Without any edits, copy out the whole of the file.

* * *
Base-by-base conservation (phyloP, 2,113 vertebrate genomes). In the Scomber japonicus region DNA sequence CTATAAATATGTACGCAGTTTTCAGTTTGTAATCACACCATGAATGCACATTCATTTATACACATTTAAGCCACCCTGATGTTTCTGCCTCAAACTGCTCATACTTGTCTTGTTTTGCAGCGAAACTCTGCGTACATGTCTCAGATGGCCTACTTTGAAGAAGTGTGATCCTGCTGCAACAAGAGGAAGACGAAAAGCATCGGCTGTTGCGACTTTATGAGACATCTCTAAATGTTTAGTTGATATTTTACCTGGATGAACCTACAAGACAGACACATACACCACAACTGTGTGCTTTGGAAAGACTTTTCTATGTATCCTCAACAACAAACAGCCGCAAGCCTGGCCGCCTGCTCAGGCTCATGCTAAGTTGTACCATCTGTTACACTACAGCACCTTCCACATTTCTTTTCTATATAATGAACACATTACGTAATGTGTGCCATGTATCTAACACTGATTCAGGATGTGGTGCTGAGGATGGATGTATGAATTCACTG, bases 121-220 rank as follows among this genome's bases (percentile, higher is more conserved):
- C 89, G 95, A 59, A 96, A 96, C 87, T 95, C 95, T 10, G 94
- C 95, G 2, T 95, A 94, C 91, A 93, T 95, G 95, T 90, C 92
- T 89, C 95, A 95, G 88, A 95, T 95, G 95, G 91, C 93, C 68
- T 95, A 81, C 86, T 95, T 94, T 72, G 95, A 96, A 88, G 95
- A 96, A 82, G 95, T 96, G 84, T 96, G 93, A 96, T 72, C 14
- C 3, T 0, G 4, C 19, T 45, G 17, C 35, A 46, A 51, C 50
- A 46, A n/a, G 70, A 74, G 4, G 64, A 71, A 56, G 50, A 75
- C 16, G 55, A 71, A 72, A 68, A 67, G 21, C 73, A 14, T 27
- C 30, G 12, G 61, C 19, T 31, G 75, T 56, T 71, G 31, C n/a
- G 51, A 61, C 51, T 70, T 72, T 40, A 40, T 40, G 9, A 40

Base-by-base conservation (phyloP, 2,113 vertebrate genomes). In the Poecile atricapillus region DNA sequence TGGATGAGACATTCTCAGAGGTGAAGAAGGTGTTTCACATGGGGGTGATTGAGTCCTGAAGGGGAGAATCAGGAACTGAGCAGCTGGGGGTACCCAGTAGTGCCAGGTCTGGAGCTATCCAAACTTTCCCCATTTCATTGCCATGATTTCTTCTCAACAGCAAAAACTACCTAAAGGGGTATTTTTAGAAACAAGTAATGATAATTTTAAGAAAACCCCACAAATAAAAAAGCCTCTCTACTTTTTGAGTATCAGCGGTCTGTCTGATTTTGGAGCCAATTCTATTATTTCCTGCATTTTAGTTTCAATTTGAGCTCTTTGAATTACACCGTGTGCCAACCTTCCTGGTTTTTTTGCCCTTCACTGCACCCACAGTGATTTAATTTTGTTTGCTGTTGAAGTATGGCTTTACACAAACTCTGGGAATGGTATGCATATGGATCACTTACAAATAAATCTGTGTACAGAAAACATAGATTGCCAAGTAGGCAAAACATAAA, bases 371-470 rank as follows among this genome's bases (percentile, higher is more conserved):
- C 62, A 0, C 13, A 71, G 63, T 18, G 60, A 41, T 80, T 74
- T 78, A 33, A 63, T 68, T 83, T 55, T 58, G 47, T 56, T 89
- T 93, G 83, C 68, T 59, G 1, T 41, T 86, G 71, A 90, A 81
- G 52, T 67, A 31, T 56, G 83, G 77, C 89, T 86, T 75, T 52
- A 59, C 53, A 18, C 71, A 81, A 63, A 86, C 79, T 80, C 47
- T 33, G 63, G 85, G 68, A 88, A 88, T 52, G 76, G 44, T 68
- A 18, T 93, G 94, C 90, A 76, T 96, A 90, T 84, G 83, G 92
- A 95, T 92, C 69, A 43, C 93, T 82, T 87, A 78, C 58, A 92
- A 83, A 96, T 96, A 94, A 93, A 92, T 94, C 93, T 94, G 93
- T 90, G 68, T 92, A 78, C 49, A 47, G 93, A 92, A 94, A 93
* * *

Base-by-base conservation (phyloP, 2,113 vertebrate genomes). In the Scomber japonicus region DNA sequence CTATAAATATGTACGCAGTTTTCAGTTTGTAATCACACCATGAATGCACATTCATTTATACACATTTAAGCCACCCTGATGTTTCTGCCTCAAACTGCTCATACTTGTCTTGTTTTGCAGCGAAACTCTGCGTACATGTCTCAGATGGCCTACTTTGAAGAAGTGTGATCCTGCTGCAACAAGAGGAAGACGAAAAGCATCGGCTGTTGCGACTTTATGAGACATCTCTAAATGTTTAGTTGATATTTTACCTGGATGAACCTACAAGACAGACACATACACCACAACTGTGTGCTTTGGAAAGACTTTTCTATGTATCCTCAACAACAAACAGCCGCAAGCCTGGCCGCCTGCTCAGGCTCATGCTAAGTTGTACCATCTGTTACACTACAGCACCTTCCACATTTCTTTTCTATATAATGAACACATTACGTAATGTGTGCCATGTATCTAACACTGATTCAGGATGTGGTGCTGAGGATGGATGTATGAATTCACTG, bases 121-220 rank as follows among this genome's bases (percentile, higher is more conserved):
- C 89, G 95, A 59, A 96, A 96, C 87, T 95, C 95, T 10, G 94
- C 95, G 2, T 95, A 94, C 91, A 93, T 95, G 95, T 90, C 92
- T 89, C 95, A 95, G 88, A 95, T 95, G 95, G 91, C 93, C 68
- T 95, A 81, C 86, T 95, T 94, T 72, G 95, A 96, A 88, G 95
- A 96, A 82, G 95, T 96, G 84, T 96, G 93, A 96, T 72, C 14
- C 3, T 0, G 4, C 19, T 45, G 17, C 35, A 46, A 51, C 50
- A 46, A n/a, G 70, A 74, G 4, G 64, A 71, A 56, G 50, A 75
- C 16, G 55, A 71, A 72, A 68, A 67, G 21, C 73, A 14, T 27
- C 30, G 12, G 61, C 19, T 31, G 75, T 56, T 71, G 31, C n/a
- G 51, A 61, C 51, T 70, T 72, T 40, A 40, T 40, G 9, A 40

Base-by-base conservation (phyloP, 2,113 vertebrate genomes). In the Poecile atricapillus region DNA sequence TGGATGAGACATTCTCAGAGGTGAAGAAGGTGTTTCACATGGGGGTGATTGAGTCCTGAAGGGGAGAATCAGGAACTGAGCAGCTGGGGGTACCCAGTAGTGCCAGGTCTGGAGCTATCCAAACTTTCCCCATTTCATTGCCATGATTTCTTCTCAACAGCAAAAACTACCTAAAGGGGTATTTTTAGAAACAAGTAATGATAATTTTAAGAAAACCCCACAAATAAAAAAGCCTCTCTACTTTTTGAGTATCAGCGGTCTGTCTGATTTTGGAGCCAATTCTATTATTTCCTGCATTTTAGTTTCAATTTGAGCTCTTTGAATTACACCGTGTGCCAACCTTCCTGGTTTTTTTGCCCTTCACTGCACCCACAGTGATTTAATTTTGTTTGCTGTTGAAGTATGGCTTTACACAAACTCTGGGAATGGTATGCATATGGATCACTTACAAATAAATCTGTGTACAGAAAACATAGATTGCCAAGTAGGCAAAACATAAA, bases 371-470 rank as follows among this genome's bases (percentile, higher is more conserved):
- C 62, A 0, C 13, A 71, G 63, T 18, G 60, A 41, T 80, T 74
- T 78, A 33, A 63, T 68, T 83, T 55, T 58, G 47, T 56, T 89
- T 93, G 83, C 68, T 59, G 1, T 41, T 86, G 71, A 90, A 81
- G 52, T 67, A 31, T 56, G 83, G 77, C 89, T 86, T 75, T 52
- A 59, C 53, A 18, C 71, A 81, A 63, A 86, C 79, T 80, C 47
- T 33, G 63, G 85, G 68, A 88, A 88, T 52, G 76, G 44, T 68
- A 18, T 93, G 94, C 90, A 76, T 96, A 90, T 84, G 83, G 92
- A 95, T 92, C 69, A 43, C 93, T 82, T 87, A 78, C 58, A 92
- A 83, A 96, T 96, A 94, A 93, A 92, T 94, C 93, T 94, G 93
- T 90, G 68, T 92, A 78, C 49, A 47, G 93, A 92, A 94, A 93